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Revell 1/72 scale
Mc Donnell Douglas F-4F
Phantom II

by Fernando Rolandelli

Mc Donnell Douglas F-4F-59-MC Phantom II
38+57 (72-1166) Jagdbomber Geschwader 36 „Westfalen“, Bundesluftwaffe, 1977

Revell's 1/72 scale F-4F Phantom II is available online from Squadron for only $19.96!





When the Flexible Response doctrine came into vogue in NATO in the late 1960s, it was not longer enough to simply toss nuclear warheads on the Soviets as soon as they crossed the border; old-style, conventional warfare was called upon. Therefore, the Bundesluftwaffe found that it needed a plane that could fly and fight; Starfighters´ ability to perform such activities being marginal at best.

Not surprisingly given the timeframe, the chosen one was the F-4 Phantom II.

Though the base variant was the combat-slatted wing F-4E, it was customized for the Germans, though in a less dramatic way than, say, the Brits did with theirs. AIM-7 Sparrow capability was deleted, leaving the big machine relying on its internal gun and first-generation IR missiles (AIM-9B) for air combat; and mostly free-falling “unguided” bombs aimed basically visually for air to ground attack. The seventh internal fuel tank added to the F-4E was deleted (though the IFR capability was not, as has sometimes been reported). Finally, to keep a greater degree of uniformity with the RF-4E fleet, as well as a cost and weight reducing measure, non-slatted tailplanes were ordered.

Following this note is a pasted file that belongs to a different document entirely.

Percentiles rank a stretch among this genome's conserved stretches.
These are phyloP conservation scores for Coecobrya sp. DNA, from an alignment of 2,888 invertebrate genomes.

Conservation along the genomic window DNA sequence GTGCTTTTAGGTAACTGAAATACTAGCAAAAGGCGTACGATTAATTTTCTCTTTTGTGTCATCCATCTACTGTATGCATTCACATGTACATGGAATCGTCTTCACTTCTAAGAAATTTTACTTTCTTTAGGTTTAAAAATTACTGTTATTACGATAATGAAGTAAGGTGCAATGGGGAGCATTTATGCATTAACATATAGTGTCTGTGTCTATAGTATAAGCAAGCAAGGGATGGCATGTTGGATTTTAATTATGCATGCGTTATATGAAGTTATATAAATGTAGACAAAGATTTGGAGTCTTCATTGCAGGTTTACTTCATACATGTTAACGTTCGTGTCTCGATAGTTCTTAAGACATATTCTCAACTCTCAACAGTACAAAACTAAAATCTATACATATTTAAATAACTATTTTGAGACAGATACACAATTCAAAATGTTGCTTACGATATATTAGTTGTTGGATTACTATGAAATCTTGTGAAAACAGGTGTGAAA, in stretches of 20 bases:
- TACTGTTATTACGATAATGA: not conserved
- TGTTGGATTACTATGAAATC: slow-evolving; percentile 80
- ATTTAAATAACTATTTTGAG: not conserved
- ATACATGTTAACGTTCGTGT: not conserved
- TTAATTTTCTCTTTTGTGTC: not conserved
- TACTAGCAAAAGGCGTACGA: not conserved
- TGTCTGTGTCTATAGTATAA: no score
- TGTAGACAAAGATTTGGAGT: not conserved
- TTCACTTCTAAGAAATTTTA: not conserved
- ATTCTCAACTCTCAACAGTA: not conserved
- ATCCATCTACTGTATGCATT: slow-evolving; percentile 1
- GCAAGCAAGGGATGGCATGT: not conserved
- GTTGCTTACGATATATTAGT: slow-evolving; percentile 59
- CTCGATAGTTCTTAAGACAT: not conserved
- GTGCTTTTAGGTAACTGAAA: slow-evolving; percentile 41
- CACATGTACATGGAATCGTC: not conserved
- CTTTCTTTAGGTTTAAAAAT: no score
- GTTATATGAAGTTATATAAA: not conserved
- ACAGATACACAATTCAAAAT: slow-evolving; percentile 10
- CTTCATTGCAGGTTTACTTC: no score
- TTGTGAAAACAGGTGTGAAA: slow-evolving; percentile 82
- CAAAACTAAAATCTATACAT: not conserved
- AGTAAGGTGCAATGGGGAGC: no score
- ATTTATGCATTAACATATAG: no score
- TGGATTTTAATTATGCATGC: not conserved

The final result was a rather lighter Phantom, with better manoeuvrability than a standard F-4E (not to speak about a hard-wing FGR.2); however, these big machines would have had no choice but engaging in turning dogfights against nimbler Soviet fighters trying to get a shot from astern for their gun  (with an extremely short firing time) or Sidewinders.

Two air defense units, JagdGeschwader 71 “Richthofen”, and 74 “Mölders”, plus two ground attack, JBG 35 (later JG 73 “Steinhoff”) and JBG 36 “Westphalen” (later JG 72 and still later “Fluglehrzentrum F-4F”, until disbanded at Rhein-Hopsten in 2006) were created, plus several test units. Total procurement was 175 machines. The planes went through two upgrading programmes called “Peace Rhine” (the first one from 1980 to 1984; the second from 1990 to 1997), the last one putting the aircraft on par to the latest Phantoms around.